Woolly mammoth unearthed in his soybean field
By Diego Flammini, Farms.com
What a yield for Michigan farmer James Bristle.
While he and a friend were digging in his soybean field, they came across what they thought was a misshapen fence post. It was bent and covered in mud.
What it actually ended up being, was part of a woolly mammoth’s pelvis from about 15,000 years ago.
An excavator and a group of paleontologists from the University of Michigan made their way to Lima Township where they started to dig deeper to see what, if anything, they could find.
“What we found here is a partial skeleton of a woolly mammoth,” said Daniel Fisher, Director of the University of Michigan’s Museum of Paleontology in an American Press video. “It was an adult male, probably in its forties at the time of its death (and it) probably lived between 10,000 and 15,000 years ago.”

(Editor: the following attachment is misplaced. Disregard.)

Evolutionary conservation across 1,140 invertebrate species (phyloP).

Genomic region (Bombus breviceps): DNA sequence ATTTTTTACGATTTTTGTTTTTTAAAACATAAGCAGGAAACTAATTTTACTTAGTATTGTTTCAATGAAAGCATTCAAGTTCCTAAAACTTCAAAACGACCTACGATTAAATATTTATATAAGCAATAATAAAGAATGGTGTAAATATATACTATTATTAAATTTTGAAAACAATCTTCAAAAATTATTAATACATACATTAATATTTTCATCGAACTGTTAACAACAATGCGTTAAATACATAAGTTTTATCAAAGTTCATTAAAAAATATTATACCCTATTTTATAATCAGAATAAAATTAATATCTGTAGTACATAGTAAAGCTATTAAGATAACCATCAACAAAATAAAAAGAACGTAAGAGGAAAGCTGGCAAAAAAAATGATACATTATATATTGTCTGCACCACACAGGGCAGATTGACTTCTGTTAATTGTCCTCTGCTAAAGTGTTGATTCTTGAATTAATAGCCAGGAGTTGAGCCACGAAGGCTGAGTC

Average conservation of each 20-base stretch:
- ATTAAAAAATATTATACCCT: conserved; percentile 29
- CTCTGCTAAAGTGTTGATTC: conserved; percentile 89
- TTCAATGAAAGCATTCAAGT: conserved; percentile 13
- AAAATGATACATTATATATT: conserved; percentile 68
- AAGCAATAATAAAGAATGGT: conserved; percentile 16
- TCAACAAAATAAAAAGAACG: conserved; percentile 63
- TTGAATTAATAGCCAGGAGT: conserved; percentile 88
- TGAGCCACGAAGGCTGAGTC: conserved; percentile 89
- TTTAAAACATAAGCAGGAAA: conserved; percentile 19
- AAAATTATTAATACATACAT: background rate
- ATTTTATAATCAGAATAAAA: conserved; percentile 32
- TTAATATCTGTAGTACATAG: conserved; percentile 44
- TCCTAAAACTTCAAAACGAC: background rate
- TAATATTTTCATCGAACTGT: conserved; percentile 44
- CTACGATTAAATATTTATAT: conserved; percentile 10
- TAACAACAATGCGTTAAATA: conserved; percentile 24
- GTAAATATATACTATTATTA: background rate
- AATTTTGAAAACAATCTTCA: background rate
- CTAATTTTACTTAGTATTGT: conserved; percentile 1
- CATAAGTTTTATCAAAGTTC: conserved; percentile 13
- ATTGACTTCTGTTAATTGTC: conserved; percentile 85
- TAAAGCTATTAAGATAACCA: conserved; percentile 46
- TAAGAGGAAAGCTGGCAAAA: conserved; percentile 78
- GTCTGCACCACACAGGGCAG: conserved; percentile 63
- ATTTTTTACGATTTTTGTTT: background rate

The animal wasn’t complete at the time of discovery, but the skull, tusks, ribs, shoulder blades and portions of vertebrae were found.
Generally, when bones are discovered on a property, the bones belong to the property’s owner. Bristle has generously decided to donate the bones to the University of Michigan.
Bristle said that while the bones are still on his farm, many groups of people have made trips to his farm to see them.
Another incredible farm find is the Arabia, a steamboat which hit a snag in the Missouri River and sank in what’s now Kansas City on September 5th, 1896 was discovered in 1987 by Bob Hawley and his sons Greg and David. The boat was down 45ft in a cornfield and the recovered pieces are in the Arabia Steamboat Museum.